How Much Water Should My Dog Drink?

A dog’s body consists of around 70% water and requires sufficient water to maintain a proper level of body fluids. Dogs lose a great deal of water daily through urination, respiration, and evaporation, a relatively small amount of losses can result in serious health problems, so it is very important that an adequate water supply be available at all times.
By Pets Team
Published on Thursday, 28 October 2010

Did you know?

A dog’s body consists of around 70% water and requires sufficient water to maintain a proper level of body fluids. Dogs lose a great deal of water daily through urination, respiration, and evaporation, a relatively small amount of losses can result in serious health problems, so it is very important that an adequate water supply be available at all times.

The amount of water in newborn and young puppies is between 75% and 80%. In senior dogs it is between 50% and 60% due to a natural increase in body fat.

Even though a dog may lose almost all its fat and half of its protein, he will still able to survive for a length of time provided water is accessible. However, a loss of 10% water will cause serious illness and a 15% loss will lead to death if not quickly replaced. (That’s why it is very crucial to bring the dog to the veterinarian at once when he’s experiencing severe diarrhea.

So how much water should my dog drink?

This varies from dog to dog and also from activity to activity. Just like us, dogs needs more water during hot days or when they’ve engaged in vigorous activities.

Another consideration is their diet. Dogs whose diet consists mainly on dry food (kibbles) are likely to drink more than those who are on canned or wet food feed.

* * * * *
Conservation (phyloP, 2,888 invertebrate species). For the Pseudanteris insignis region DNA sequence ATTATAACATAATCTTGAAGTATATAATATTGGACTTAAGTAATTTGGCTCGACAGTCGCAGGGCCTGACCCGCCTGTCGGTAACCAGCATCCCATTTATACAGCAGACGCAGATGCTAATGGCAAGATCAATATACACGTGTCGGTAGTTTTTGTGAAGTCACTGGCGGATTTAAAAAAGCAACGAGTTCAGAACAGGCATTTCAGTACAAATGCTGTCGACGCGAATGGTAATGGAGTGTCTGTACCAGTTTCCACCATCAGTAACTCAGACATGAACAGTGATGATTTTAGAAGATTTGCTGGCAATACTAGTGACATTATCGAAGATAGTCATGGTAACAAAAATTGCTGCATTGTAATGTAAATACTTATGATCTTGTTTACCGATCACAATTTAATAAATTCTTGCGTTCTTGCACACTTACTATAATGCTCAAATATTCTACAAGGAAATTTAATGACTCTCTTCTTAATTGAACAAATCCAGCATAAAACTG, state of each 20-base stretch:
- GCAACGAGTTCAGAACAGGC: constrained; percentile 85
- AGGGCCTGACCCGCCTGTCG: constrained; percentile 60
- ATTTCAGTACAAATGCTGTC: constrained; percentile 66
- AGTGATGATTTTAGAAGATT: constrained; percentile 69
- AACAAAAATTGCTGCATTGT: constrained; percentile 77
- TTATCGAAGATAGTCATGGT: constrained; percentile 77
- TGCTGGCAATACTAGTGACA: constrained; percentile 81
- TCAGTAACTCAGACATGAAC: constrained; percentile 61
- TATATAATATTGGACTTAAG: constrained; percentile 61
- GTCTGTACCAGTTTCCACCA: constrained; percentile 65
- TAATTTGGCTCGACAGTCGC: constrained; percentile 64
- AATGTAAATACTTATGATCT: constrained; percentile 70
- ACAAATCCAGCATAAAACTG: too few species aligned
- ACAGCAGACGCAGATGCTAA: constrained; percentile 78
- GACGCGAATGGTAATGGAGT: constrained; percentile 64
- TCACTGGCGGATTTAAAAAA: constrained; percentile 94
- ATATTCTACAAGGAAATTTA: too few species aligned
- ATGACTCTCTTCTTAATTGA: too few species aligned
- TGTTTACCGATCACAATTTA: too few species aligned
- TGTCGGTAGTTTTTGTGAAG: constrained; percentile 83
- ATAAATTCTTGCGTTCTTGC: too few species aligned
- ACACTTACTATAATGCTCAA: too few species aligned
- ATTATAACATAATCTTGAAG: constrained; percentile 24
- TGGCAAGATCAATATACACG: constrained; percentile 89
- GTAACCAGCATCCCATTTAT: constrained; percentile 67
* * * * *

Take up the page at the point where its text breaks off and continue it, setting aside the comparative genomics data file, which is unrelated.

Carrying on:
For healthy dogs under 20 lbs, their daily water requirement is 1 cup (8oz) per five pounds of its body weight.

Example One. An 8lb adult Shih Tzu whose daily activities consist of one 20-minute slow walk and some light indoor activities, he would need approximately 1½ cup (12oz) of water per day to maintain a proper level of body fluids.

The source of water doesn’t have to come strictly in liquid (H2O) form. If the dog gets an afternoon snack—foods that are rich in water content (i.e. apple), this would also contribute part of his water intake for that day.

Keep in mind, the above equation is not feasible for dogs who weigh over 20 lbs. To get the exact daily water amount they need it would have to be calculated base on the dog’s daily calories necessity. In formula, ALL healthy dogs’ daily water requirement in milliliters is approximately equal to their daily energy requirements in calories.

Example Two. A dog who weighs 65 lbs would require approximately 1450 milliliters (6.1 cups/49 oz) of water daily instead of 13 cups or 104 oz base on the formal equation.

Always keep in mind that as long as clean water is accessible to your dog at all times, he will drink enough to maintain the proper balance of his body fluids.

 

Photo from http://www.twotuttles.com/